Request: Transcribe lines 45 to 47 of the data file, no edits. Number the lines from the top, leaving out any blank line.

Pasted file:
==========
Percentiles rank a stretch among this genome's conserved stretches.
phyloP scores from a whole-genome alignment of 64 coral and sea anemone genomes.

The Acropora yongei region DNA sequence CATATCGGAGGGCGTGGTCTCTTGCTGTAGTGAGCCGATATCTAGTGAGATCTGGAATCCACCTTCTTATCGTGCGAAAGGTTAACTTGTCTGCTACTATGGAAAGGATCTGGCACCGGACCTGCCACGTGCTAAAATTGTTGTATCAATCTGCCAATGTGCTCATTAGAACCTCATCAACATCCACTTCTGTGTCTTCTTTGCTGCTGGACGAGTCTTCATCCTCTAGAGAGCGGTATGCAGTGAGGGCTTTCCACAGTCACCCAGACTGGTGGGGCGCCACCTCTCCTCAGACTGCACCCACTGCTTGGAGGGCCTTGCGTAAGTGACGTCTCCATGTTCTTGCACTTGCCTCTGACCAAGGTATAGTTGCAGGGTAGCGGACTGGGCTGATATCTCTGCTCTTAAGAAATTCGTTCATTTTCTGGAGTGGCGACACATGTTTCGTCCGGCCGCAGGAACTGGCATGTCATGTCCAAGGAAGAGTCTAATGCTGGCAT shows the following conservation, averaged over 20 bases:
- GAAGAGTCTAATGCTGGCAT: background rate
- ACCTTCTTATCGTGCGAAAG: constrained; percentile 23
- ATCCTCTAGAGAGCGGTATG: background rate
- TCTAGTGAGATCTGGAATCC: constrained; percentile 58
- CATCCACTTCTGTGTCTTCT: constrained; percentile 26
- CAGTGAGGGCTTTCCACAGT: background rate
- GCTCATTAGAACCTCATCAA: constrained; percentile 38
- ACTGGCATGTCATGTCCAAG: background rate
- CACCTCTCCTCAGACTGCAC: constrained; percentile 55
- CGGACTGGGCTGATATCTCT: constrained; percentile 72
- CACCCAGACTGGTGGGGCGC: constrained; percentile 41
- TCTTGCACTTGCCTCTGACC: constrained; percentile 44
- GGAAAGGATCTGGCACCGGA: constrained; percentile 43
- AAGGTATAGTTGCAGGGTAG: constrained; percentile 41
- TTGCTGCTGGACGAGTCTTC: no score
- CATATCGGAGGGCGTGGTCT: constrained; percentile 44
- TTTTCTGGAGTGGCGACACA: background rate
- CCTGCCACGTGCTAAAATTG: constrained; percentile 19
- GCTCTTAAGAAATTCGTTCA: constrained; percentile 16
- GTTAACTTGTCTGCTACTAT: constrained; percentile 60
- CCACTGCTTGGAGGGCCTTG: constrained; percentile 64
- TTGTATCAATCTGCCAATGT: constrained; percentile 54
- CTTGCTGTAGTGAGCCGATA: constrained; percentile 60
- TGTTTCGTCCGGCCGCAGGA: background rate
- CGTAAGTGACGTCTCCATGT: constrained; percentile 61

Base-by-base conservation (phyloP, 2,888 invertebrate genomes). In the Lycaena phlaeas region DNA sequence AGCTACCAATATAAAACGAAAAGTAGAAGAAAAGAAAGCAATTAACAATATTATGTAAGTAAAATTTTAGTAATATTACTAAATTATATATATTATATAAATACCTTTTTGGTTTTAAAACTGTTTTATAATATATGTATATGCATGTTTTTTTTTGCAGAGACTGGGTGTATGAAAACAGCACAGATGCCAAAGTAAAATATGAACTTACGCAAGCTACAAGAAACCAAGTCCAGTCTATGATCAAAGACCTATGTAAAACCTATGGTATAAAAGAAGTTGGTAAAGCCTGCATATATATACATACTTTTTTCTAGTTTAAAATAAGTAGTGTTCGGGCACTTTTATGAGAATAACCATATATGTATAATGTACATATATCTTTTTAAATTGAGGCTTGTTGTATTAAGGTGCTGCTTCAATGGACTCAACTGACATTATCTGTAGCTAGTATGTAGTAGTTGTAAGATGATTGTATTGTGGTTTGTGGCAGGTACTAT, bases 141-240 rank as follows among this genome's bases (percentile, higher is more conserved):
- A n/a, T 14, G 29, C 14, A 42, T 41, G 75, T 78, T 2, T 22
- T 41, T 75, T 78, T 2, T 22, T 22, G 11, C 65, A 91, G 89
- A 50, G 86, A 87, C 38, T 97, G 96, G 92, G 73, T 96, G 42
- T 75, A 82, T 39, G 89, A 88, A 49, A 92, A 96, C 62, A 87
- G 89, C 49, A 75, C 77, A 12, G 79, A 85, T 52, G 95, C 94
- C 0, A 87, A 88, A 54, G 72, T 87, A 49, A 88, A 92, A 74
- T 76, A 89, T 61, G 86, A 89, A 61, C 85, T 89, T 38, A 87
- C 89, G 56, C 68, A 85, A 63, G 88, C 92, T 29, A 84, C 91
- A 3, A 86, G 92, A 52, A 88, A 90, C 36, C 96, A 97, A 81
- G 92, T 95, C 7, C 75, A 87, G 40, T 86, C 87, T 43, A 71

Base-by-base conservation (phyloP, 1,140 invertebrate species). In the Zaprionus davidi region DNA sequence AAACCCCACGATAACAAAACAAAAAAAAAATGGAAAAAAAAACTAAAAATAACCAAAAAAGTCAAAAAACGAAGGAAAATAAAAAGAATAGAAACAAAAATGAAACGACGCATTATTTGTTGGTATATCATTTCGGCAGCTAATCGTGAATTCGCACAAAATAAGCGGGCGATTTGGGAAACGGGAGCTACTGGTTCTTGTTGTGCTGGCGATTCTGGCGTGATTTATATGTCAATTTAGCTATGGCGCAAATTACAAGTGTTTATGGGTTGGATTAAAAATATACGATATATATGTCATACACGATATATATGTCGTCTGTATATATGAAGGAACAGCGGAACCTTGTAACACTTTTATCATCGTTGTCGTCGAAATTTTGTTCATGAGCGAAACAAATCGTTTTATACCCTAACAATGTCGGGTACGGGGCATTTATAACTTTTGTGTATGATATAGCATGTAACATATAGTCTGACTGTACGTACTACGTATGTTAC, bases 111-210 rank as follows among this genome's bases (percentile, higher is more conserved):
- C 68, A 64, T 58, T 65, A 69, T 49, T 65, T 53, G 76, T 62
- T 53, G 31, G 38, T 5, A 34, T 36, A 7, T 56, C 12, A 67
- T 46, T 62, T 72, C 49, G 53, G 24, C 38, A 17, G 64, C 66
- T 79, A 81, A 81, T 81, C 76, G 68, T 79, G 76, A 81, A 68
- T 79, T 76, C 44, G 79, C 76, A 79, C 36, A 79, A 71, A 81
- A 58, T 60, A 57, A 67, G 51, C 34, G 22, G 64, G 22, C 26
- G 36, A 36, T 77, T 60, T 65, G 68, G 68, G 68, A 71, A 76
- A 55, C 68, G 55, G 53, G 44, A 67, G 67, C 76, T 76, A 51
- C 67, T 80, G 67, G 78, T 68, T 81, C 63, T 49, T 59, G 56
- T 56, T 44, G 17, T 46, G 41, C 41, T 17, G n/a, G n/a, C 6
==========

- T 79, T 76, C 44, G 79, C 76, A 79, C 36, A 79, A 71, A 81
- A 58, T 60, A 57, A 67, G 51, C 34, G 22, G 64, G 22, C 26
- G 36, A 36, T 77, T 60, T 65, G 68, G 68, G 68, A 71, A 76